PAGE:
Negotiated Rulemaking

Section 492 of the HEA, 20 U.S.C. 1098a, requires the Secretary to obtain public involvement in the development of proposed regulations affecting programs authorized by title IV of the HEA. After obtaining extensive input and recommendations from the public, including individuals and representatives of groups involved in the title IV, HEA programs, the Secretary in most cases must subject the proposed regulations to a negotiated rulemaking process. If negotiators reach consensus on the proposed regulations, the Department agrees to publish without alteration a defined group of regulations on which the negotiators reached consensus unless the Secretary reopens the process or provides a written explanation to the participants stating why the Secretary has decided to depart from the agreement reached during negotiations. Further information on the negotiated rulemaking process can be found at: www2.ed.gov/​policy/​highered/​reg/​hearulemaking/​hea08/​neg-reg-faq.html.

On October 15, 2018, the Department published a notice in the Federal Register (83 FR 51906) announcing its intention to establish a negotiated rulemaking committee—the Accreditation and Innovation Committee—to prepare proposed regulations for the Federal Student Aid programs authorized under title IV of the HEA. The notice set forth a schedule for the committee meetings and requested nominations for individual negotiators to serve on the negotiating committee. We also announced the creation of three subcommittees—the Distance Learning and Educational Innovation Subcommittee, Faith-Based Entities Subcommittee, and the TEACH Grants Subcommittee—and requested nominations for individuals with pertinent expertise to participate on the subcommittees.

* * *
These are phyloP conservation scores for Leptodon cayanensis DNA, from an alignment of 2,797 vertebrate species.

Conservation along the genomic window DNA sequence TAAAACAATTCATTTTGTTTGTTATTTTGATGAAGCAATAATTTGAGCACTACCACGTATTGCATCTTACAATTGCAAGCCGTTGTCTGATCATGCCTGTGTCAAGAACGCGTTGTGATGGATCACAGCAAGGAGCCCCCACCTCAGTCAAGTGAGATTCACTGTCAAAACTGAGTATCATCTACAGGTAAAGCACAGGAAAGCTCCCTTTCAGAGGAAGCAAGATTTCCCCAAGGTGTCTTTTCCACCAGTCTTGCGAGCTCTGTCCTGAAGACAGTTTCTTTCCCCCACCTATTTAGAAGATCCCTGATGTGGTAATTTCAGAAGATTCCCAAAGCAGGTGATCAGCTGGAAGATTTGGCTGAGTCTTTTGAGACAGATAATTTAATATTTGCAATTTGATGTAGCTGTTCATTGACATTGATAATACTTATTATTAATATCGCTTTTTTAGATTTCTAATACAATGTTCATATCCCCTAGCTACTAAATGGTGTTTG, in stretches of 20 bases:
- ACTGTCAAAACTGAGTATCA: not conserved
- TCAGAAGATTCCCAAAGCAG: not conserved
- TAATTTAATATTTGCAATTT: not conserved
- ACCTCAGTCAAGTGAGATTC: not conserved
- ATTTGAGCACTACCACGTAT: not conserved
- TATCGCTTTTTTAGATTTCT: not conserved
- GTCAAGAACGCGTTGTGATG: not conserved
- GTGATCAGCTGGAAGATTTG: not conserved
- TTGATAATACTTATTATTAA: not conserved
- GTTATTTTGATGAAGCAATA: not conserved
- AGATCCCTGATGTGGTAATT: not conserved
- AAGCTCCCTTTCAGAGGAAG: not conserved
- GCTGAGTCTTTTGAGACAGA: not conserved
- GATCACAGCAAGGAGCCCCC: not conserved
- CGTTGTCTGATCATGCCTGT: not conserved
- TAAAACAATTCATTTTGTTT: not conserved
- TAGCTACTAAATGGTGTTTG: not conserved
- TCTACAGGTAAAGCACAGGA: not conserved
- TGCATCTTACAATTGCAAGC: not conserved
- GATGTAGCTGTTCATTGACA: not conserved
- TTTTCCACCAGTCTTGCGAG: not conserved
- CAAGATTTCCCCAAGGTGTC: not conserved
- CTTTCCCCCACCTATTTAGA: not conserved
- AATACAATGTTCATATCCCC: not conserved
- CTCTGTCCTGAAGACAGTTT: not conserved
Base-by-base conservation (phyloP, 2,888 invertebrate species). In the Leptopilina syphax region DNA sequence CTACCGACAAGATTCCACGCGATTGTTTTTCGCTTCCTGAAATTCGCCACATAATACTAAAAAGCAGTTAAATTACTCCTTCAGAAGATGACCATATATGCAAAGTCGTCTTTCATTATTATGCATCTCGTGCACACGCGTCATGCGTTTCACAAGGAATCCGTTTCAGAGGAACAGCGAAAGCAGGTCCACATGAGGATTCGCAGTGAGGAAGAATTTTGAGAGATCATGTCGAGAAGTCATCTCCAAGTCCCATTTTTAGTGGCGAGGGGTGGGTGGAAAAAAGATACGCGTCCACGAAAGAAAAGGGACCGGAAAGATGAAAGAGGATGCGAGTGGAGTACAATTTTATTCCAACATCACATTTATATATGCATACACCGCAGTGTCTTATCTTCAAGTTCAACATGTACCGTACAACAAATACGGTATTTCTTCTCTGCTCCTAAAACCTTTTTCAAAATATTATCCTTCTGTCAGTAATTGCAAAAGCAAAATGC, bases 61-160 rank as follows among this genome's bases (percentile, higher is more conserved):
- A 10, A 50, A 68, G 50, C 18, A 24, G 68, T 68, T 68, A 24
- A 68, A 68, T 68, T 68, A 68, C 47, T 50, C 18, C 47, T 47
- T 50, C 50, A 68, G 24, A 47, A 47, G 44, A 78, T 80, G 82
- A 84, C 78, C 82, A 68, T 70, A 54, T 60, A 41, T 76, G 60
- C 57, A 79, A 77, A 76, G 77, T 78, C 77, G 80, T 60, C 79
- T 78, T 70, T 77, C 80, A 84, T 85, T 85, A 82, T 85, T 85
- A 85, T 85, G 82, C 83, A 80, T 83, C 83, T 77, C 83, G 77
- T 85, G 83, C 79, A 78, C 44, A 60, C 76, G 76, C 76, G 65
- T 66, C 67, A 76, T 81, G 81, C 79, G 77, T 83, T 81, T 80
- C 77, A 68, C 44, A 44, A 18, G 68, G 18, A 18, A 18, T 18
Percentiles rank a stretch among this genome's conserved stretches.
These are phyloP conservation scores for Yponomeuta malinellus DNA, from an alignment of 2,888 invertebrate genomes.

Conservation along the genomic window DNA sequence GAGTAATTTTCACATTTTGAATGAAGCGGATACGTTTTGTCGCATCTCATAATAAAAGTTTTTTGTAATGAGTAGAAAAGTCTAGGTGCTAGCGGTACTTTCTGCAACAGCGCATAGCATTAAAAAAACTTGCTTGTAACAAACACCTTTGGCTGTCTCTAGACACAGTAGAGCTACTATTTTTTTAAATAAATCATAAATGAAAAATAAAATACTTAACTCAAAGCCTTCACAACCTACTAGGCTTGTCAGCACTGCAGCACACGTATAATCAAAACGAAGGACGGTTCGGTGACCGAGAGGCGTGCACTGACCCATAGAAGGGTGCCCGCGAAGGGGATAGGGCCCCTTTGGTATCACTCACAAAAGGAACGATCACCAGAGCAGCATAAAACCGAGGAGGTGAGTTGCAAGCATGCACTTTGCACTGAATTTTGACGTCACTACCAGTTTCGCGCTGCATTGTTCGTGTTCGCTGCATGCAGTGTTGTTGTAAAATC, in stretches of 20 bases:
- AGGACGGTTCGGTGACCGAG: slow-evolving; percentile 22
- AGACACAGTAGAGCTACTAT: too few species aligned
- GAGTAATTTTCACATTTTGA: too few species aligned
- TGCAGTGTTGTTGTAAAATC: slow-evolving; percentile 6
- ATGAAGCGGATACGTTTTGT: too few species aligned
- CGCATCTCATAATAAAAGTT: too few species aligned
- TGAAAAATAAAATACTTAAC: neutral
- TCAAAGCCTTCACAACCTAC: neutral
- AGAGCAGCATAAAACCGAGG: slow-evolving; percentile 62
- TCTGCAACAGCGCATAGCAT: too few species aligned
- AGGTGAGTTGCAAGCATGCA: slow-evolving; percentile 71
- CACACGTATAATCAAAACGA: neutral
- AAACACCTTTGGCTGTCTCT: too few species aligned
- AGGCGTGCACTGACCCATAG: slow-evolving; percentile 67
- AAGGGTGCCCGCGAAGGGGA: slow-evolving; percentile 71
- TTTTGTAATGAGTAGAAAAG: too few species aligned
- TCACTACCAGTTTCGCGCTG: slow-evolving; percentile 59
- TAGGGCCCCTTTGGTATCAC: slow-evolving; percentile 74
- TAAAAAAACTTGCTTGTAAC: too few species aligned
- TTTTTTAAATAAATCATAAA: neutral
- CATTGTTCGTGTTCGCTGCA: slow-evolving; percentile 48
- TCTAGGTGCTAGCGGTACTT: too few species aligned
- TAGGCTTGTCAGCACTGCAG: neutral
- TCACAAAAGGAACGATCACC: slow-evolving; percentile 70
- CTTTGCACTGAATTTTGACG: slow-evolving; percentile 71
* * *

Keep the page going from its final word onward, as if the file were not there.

The Department sought negotiators to represent the following groups for the Accreditation and Innovation Committee: Students; legal assistance organizations that represent students; financial aid administrators at postsecondary institutions; national accreditation agencies; regional accreditation agencies; programmatic accreditation agencies; institutions of higher education primarily offering distance education; institutions of higher education eligible to receive Federal assistance under title III, parts A, B and F, and title V of the HEA, which include Historically Black Colleges and Universities (HBCUs), Hispanic-Serving Institutions (HSIs), American Indian Tribally Controlled Colleges and Universities, Alaska Native and Native Hawaiian-Serving Institutions, and other institutions with a substantial enrollment of needy students as defined in title III of the HEA; two-year public institutions of higher education; four-year public institutions of higher education; faith-based institutions of higher education; private, nonprofit institutions of higher education; private, proprietary institutions of higher education; employers; and veterans.

The Department sought individuals to represent the following groups for the Faith-Based Entities Subcommittee: Students; faith-based entities eligible for title IV, HEA programs; officers of institution-based GEAR UP grantees; institutions of higher education with knowledge of faith-based entities' participation in the title IV, HEA programs; institutions of higher education with knowledge of faith-based entities' participation in the title IV, HEA programs that also are eligible to receive Federal financial assistance under title III, parts A, B, and F, and title V of the HEA, which include HBCUs, HSIs, American Indian Tribally Controlled Colleges and Universities, Alaska Native and Native Hawaiian-Serving Institutions, Predominantly Black Institutions, and other institutions with a substantial enrollment of needy students as defined in title III of the HEA; accrediting agencies; associations or organizations that focus on issues related to faith-based entities or the participation of faith-based entities in Federal programs; and financial aid administrators at postsecondary institutions.